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Comparison of magnetic resonance angiography, duplex ultrasound, and digital subtraction angiography in assessment of extracranial internal carotid artery stenosis.
  1. G R Young,
  2. P R Humphrey,
  3. M D Shaw,
  4. T E Nixon,
  5. E T Smith
  1. Walton Centre for Neurology and Neurosurgery, Rice, Liverpool, UK.

    Abstract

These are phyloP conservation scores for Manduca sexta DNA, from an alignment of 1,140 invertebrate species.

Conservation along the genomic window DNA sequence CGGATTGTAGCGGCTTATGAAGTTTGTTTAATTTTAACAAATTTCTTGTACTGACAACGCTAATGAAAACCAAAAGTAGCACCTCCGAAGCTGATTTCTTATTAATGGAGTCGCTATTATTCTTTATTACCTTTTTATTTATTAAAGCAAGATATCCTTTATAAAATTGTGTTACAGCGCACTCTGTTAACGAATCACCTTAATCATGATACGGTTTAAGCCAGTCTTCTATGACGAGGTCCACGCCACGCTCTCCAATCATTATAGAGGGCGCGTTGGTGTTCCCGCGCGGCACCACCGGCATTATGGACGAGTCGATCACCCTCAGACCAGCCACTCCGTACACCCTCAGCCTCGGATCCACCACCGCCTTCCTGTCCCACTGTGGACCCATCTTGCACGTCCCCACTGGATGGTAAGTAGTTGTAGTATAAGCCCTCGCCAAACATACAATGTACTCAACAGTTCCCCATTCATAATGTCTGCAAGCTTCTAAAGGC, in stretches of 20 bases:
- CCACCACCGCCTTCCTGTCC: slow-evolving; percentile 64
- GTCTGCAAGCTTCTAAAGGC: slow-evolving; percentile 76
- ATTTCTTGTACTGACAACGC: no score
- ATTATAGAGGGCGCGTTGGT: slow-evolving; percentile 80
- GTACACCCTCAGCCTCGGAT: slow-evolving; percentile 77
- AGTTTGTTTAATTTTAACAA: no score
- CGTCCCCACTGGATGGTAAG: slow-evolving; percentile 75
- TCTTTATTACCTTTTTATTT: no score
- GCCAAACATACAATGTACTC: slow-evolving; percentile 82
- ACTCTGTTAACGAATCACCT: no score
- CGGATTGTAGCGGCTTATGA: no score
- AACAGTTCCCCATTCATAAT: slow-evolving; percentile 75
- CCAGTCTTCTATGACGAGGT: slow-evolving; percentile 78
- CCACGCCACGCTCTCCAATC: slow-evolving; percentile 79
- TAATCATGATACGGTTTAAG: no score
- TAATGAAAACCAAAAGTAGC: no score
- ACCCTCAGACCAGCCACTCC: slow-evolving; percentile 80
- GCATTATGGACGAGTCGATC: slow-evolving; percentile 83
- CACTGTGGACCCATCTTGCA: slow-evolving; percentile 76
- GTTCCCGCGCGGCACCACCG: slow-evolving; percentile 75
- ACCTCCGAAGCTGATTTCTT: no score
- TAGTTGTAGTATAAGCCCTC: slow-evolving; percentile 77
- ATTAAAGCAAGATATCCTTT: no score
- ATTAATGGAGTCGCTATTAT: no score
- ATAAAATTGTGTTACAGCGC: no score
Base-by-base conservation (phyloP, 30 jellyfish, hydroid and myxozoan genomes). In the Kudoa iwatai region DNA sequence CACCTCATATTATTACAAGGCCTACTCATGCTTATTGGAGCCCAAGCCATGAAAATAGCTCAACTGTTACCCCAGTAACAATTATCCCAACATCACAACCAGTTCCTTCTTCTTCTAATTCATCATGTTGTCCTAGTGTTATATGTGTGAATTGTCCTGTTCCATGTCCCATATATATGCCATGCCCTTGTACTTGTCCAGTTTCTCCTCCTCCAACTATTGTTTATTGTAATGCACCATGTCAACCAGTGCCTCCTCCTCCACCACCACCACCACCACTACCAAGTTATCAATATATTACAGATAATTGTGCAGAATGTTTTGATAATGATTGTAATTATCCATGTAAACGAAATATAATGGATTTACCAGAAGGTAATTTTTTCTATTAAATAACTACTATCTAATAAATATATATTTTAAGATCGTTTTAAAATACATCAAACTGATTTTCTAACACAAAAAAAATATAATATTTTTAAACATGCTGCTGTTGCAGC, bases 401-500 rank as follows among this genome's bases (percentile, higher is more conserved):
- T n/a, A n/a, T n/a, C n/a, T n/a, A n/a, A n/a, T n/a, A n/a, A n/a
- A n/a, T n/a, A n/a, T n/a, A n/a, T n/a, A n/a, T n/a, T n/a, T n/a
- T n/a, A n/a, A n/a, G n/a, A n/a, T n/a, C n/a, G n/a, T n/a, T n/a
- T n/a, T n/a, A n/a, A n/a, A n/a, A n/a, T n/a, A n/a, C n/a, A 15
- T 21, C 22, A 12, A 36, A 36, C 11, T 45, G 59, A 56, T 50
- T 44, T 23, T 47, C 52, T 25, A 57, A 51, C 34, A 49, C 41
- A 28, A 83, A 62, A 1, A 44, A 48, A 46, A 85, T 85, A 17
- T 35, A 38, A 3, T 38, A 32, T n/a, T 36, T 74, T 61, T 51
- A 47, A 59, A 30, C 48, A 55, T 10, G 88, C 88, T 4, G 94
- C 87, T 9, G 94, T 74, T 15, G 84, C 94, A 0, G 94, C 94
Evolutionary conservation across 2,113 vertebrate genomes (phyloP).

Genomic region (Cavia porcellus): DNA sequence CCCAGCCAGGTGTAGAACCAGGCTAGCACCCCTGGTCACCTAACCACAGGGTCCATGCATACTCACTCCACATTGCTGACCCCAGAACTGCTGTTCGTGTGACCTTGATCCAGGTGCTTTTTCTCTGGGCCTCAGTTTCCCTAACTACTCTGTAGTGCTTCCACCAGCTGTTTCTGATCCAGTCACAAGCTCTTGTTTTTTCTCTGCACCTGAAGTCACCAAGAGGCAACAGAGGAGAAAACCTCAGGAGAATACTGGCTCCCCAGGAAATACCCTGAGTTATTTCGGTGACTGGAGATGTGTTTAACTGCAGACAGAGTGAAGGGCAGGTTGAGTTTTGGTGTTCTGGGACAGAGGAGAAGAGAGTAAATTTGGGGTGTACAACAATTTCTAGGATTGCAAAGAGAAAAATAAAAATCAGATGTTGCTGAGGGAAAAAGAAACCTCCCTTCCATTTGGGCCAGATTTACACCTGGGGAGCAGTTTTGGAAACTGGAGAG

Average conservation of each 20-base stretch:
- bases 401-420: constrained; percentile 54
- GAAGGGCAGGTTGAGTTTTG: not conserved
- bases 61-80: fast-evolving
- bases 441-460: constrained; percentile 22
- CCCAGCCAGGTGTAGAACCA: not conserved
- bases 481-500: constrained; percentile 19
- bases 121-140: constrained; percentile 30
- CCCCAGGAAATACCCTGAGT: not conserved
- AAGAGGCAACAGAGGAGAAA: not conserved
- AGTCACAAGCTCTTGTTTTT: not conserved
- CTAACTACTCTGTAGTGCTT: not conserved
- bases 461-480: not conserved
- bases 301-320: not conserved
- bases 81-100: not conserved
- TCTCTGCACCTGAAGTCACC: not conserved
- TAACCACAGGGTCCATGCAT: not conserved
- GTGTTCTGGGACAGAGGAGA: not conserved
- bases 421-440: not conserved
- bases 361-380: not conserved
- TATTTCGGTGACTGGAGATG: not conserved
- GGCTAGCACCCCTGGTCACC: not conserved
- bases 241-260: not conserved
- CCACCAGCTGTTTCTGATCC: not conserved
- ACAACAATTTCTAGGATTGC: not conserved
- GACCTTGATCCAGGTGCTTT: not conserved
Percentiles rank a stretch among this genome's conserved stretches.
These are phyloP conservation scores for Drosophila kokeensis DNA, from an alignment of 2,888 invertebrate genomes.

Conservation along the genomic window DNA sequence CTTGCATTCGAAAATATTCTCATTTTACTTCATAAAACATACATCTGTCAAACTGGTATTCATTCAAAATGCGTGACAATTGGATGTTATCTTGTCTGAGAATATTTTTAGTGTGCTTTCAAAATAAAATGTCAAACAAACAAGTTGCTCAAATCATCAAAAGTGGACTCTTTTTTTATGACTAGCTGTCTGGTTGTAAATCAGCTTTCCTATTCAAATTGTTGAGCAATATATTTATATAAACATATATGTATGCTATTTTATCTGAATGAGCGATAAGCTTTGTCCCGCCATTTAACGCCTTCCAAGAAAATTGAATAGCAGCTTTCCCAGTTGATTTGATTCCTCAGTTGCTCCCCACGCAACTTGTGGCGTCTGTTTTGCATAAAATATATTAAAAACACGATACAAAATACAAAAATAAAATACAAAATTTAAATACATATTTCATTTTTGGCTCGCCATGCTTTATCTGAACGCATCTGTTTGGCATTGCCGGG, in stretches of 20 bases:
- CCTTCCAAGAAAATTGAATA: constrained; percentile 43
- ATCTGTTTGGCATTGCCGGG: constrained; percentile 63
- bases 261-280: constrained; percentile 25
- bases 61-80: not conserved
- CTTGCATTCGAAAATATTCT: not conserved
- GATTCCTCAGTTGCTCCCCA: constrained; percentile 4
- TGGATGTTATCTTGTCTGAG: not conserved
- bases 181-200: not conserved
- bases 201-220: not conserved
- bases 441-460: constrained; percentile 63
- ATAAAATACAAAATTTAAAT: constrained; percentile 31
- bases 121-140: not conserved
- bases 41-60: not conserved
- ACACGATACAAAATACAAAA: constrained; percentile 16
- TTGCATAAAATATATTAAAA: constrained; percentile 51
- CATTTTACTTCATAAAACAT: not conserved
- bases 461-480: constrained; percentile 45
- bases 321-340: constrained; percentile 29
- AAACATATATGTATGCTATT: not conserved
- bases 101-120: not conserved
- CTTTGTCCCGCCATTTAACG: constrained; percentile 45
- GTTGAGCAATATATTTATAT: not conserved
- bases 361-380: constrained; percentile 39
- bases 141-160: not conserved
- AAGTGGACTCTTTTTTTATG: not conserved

The results of a prospective study comparing ultrasound, intra-arterial digital subtraction angiography, and magnetic resonance angiography in the assessment of the degree of extracranial internal carotid artery stenosis are reported in patients with symptoms of recent carotid territory ischaemia. A total of 70 patients and 137 vessels were examined by all three techniques. The results obtained by each technique were reported blind. The mean difference (SD) for the comparison of magnetic resonance angiography and digital subtraction angiography was -0.7 (14)%, for ultrasound and digital subtraction angiography 3.1 (15)%, and for magnetic resonance angiography and ultrasound -3.8 (15)%. The level of agreement was greater for the more tightly stenosed vessels. With the assumption that the results of the digital subtraction angiogram reflect the true situation, the sensitivity and specificity in the detection of > or = 30% stenoses were 93% and 82% with ultrasound and 89% and 82% with magnetic resonance angiography; for stenoses > or = 70% 93% and 92% with ultrasound and 90% and 95% with magnetic resonance angiography; and for stenoses of 70-99% 89% and 93% with ultrasound and 86% and 93% with magnetic resonance angiography. For occlusion the values were 93% and 99% with ultrasound and 80% and 99% with magnetic resonance angiography. Increased sensitivity and specificity were obtained when analysis was confined to those vessels in which ultrasound and magnetic resonance angiography were in agreement over classification. It is thus possible to accurately categorize the degree of stenosis of the extracranial internal carotid artery from a combination of ultrasound and magnetic resonance angiography. The adoption of this combination for the investigation of patients before carotid endarterectomy removes the risk associated with conventional angiography and represents an important advance in the management of carotid stenosis.

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